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Bruce R.  Coston
Bruce R. Coston, Veterinarian
Category: Veterinary
Satisfied Customers: 327
Experience:  22 years of experience small animal veterinarian. Practice owner. Author of: Ask The Animals
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my cat is losing the fur on her ear. what can i/ should i do/look

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my cat is losing the fur on her ear. what can i/ should i do/look for?



Sorry your girl is losing her hair. I've got a few questions that might help me a bit to give you as good information as possible.


1) How old is your cat?


2) When did this start?


3) Does the area where she is losing hair seem to itch at all?


4) Does the skin at the area of hair loss look normal or is it reddened, scabbed, etc.?


5) Does your cat now or has it ever had fleas?


6) What does your cat eat?


These might help me narrow the options down a bit.


Dr. Coston

Customer: replied 8 years ago.
1 - Kylie is about 7 or 8 years old
2 - I noticed this about two days ago. she has been staying under a comforter, and i thought perhaps she has been rubbing it off (it is more pronounced on one ear over the other)
3 -- do not notice any itching
4 -- the skin looks absolutely normal -- except i thought there had been fur on the ears
5 -- Kylie has not had fleas. we have a new dog, and we put both on frontline
6 -- Purina Naturals (new) and Purina Healthful Life (for the past 1-2 years)
Customer: replied 8 years ago.
i just combed kylie with the flea comb. she has always liked this form of grooming. did not find any fleas

Hello again:


OK, since there are no fleas and you are using Frontline regularly on both the dog and the cat, and since the area does not appear to be itchy, it probably is not an allergic situation. Most of the allergic issues (Flea allergy, inhaled allergy, food allergy) all tend to be itchy and often are associated with skin lesions.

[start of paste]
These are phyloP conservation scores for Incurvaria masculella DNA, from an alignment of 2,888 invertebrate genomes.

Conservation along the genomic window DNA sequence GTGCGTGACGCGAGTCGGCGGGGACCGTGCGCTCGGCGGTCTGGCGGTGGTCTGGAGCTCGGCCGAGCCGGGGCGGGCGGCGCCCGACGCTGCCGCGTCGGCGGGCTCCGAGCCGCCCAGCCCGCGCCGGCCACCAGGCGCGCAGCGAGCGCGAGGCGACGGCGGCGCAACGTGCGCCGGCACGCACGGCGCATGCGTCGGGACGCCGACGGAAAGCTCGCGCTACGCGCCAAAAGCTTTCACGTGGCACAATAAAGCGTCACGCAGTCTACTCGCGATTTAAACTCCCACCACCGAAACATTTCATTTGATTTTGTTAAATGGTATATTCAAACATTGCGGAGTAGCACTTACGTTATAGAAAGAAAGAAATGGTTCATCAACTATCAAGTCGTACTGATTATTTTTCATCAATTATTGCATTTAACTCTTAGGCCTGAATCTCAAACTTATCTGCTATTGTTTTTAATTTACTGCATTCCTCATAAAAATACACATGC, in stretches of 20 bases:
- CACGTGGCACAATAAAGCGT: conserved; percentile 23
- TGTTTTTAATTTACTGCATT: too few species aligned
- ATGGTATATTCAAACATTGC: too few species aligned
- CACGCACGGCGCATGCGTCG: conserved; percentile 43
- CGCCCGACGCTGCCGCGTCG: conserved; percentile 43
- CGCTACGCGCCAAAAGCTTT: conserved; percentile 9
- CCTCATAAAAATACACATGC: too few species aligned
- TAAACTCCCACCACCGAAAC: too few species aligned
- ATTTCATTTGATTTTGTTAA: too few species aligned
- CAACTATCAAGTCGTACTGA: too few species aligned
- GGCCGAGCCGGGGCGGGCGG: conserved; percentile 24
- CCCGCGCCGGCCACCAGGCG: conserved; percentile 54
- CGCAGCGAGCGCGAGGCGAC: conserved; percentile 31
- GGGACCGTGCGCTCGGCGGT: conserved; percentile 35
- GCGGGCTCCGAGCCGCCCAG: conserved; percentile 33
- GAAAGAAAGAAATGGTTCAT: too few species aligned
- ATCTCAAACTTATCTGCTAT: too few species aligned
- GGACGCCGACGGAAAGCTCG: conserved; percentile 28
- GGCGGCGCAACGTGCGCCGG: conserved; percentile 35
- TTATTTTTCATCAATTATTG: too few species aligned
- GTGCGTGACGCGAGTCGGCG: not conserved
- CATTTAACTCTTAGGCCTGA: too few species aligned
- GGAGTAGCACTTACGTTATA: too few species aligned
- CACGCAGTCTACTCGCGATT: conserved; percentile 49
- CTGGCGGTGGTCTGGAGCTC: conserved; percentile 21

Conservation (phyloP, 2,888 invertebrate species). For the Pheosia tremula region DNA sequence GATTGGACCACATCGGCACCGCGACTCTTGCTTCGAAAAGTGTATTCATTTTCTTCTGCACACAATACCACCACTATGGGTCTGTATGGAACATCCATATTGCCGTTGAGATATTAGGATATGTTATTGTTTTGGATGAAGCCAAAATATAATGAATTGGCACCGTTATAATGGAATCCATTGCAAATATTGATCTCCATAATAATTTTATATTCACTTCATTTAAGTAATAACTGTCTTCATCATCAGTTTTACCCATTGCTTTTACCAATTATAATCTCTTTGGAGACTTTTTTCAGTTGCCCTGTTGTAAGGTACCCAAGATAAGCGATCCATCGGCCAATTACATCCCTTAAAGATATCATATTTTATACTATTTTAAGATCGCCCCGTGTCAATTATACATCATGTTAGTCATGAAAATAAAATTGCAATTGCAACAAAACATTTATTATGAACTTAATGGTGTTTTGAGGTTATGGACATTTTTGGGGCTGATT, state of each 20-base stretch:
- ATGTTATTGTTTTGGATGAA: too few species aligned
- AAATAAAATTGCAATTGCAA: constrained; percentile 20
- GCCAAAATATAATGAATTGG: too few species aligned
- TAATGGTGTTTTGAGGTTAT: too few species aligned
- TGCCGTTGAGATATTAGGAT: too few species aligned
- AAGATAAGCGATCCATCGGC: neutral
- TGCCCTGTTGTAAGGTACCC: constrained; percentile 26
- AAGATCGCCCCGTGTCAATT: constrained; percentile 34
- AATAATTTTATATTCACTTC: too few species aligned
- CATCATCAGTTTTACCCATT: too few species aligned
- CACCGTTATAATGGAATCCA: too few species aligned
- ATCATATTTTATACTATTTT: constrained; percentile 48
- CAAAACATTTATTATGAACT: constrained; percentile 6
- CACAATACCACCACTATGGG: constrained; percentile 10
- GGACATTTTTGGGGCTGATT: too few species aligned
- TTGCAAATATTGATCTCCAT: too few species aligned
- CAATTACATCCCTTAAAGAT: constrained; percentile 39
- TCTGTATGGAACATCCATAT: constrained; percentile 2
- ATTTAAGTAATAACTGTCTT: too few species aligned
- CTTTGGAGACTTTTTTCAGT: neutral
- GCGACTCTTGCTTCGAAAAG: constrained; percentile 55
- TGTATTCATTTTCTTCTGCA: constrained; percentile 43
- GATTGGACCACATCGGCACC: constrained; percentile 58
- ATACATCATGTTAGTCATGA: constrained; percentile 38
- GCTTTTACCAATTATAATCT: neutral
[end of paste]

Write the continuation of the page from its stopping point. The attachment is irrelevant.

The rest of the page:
Areas of hair loss that are not itchy and have no skin lesions narrow the field quite a bit. Here are the things I might consider:


1) Demodectic mange. These mites can be demonstrated with skin scrapes. They are treatable with Lyme sulfur dips. These are not very common.


2) Ringworm can sometimes manifest as hair loss without itchiness, though there are usually some skin lesions. This is ruled out by doing skin and hair cytology and performing a fungal culture.


3) This could also be an area that just got rubbed off by something as benign as excessive grooming or a mild abrasion that will cause no issues at all.


4) Occasionally when we have hormonal abnormalities, we can see hair loss that is symmetrical on both sides and non-itchy. Things like Diabetes, thyroid abnormalities, etc. can result in lesions like this. This is much more common in dogs, though, than cats.


Here are my suggestions. I would first suggest a little bit of benign neglect. Since it is a singular lesion and does not seem to bother the cat at all, I'd wait two or three weeks and see what happens. If the skin remains normal and the area of hair loss resolves, then you don't have to do anything.


If any redness, crusts, scabs, itchiness or irritation develop, then I would not wait longer. If the lesion fails to resolve within two to four weeks, or if any of the above signs develop, then I would take her in and have your vet evaluate the area. It would be a good idea to do skin and hair cytologies under the microscope looking for mites and evidence of ringworm. I would also think a fungal culture may be wise. If these are OK, I would do some bloodwork to rule out any hormaonal abnormalities.


The good news is that this does not sound to be too serious. Hopefully it will resolve on its own. Hope this information has been helpful. Good luck with this.


Dr. Coston

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